Pinduoduo, the e-commerce upstart that has ascended at meteoric speed to challenge the market incumbents, may be starting to feel the effects of gravity.
In Pinduoduo’s results announcement for the quarter ended June, the company reported annual active buyers rose to 850 million, marking the smallest number of new users since 2019.
Besides competition from incumbents Alibaba and JD.com, both of which posted stellar quarterly results as they expanded into smaller cities to win over price-sensitive consumers, Pinduoduo has also found itself under pressure from the rising popularity of short-video platforms like Douyin and Kuaishou.
“The rise of short video-ecommerce is not surprising given their huge user base, high usage frequency, and user time spent. In many aspects, they are doing a better job than us,” said Chen Lei, Chairman and CEO of Pinduoduo, in the quarterly earning call. “We are seeing more platforms entering the e-commerce space, so competition is increasing, and will continue to increase, and it’s not only the short-video players like Douyin or Kuaishou.”
Chen mentioned that short-video players like Douyin or Kuaishou provided users “with a very different shopping experience.” Given that consumer demands are “multi-dimensional and constantly evolving,” Pinduoduo is “constantly reviewing whether its business model is still the most innovative one that best meets consumer needs.”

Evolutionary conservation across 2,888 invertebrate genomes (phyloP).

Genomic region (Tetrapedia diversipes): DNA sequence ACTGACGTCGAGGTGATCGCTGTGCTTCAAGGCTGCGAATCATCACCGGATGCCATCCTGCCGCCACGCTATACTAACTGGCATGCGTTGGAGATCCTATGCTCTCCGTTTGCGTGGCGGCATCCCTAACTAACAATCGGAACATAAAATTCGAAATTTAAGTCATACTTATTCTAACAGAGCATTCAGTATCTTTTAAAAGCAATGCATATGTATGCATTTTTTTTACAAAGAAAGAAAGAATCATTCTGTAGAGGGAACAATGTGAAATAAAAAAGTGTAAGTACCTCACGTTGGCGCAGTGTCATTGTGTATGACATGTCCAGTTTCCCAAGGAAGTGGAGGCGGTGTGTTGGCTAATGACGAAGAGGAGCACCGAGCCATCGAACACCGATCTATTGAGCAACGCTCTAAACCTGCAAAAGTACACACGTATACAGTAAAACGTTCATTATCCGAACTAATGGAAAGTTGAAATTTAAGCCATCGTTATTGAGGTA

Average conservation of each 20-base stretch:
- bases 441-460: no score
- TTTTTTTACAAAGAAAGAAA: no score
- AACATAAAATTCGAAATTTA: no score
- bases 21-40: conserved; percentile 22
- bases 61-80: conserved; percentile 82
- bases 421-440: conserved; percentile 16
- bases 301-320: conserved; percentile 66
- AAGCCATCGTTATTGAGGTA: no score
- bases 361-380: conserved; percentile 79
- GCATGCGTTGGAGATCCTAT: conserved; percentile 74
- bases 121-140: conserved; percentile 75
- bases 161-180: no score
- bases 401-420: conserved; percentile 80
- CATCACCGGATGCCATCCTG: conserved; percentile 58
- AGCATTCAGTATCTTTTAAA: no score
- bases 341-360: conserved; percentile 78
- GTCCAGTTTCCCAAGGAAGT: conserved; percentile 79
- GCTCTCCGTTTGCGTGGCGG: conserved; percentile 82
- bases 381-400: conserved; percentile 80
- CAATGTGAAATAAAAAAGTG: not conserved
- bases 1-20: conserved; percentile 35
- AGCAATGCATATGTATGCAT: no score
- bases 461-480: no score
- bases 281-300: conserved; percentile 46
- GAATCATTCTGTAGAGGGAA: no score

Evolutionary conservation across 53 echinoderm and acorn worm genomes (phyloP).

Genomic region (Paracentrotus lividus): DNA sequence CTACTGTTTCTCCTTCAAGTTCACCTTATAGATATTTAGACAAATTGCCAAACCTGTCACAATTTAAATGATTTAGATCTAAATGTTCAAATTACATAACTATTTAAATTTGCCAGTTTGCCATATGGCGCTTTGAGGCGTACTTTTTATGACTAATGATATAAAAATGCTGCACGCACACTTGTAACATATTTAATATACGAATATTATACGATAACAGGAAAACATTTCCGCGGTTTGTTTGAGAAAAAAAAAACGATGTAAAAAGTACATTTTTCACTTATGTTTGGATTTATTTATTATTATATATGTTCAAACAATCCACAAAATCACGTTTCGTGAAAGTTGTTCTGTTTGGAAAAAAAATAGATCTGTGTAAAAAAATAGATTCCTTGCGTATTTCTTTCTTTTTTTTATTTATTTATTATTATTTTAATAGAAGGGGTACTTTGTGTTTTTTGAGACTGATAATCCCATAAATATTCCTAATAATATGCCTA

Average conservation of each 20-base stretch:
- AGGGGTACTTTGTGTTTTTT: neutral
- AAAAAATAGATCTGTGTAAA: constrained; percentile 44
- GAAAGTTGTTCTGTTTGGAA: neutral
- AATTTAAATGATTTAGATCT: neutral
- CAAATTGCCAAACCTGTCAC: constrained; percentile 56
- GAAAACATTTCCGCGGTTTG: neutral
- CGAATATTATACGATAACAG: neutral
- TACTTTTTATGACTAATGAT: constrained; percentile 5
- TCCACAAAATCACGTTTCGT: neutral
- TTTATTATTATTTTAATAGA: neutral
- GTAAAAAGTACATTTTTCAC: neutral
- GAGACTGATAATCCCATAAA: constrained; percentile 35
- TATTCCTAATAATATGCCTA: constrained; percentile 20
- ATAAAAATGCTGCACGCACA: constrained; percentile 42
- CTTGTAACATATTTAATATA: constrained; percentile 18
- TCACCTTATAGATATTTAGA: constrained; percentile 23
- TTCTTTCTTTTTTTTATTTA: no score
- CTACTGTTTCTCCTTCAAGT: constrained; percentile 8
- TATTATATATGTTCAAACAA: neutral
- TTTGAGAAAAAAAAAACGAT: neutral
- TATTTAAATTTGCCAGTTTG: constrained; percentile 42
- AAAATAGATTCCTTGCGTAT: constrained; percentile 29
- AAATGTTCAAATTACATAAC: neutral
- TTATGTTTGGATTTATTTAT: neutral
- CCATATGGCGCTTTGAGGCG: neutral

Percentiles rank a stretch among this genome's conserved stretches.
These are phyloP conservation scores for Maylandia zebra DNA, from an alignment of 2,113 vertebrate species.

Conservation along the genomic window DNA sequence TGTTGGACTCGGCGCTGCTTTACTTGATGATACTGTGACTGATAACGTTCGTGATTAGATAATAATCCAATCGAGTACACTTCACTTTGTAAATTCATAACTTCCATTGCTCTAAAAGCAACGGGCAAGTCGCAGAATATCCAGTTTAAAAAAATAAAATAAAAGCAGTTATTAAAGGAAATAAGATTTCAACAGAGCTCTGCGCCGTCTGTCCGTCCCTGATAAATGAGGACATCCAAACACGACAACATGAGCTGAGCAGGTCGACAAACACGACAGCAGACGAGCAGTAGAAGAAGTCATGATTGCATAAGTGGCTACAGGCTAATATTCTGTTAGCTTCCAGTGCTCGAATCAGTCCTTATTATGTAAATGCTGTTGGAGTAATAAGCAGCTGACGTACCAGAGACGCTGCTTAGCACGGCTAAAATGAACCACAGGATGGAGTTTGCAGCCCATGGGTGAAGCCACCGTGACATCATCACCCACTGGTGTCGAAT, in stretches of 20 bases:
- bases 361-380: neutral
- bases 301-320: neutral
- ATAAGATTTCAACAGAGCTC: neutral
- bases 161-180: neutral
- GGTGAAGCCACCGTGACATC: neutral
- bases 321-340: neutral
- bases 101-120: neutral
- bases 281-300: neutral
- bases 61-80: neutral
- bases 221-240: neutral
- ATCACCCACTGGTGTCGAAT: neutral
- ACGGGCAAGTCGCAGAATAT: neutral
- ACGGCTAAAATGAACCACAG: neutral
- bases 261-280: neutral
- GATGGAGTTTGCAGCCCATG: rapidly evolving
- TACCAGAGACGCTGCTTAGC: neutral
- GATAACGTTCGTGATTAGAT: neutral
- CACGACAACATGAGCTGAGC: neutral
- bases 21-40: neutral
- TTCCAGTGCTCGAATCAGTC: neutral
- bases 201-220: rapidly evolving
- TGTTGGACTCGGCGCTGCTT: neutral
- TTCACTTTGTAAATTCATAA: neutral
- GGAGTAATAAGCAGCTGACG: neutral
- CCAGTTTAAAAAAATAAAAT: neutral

“The Chinese market is extremely dynamic and vibrant,” Chen added. “Can we sustainably maintain our current growth rate into the long-term? Certainly not, and we do not have such delusions. Can we always prevent others from overtaking us? That is also impossible. But we will strive to constantly improve the ability of our platform to serve our users, and to keep giving back to society.”
In addition, the State Administration for Market Regulation, China’s antitrust watchdog, released draft rules this month that prohibit behaviors such as blocking traffic to competitors and external sites.
Tencent and Alibaba, China’s two largest internet platform companies, are reportedly considering opening up their services to each other. Previously, Tencent’s social-messaging app WeChat generally would not allow links to Alibaba’s platforms, and vice versa.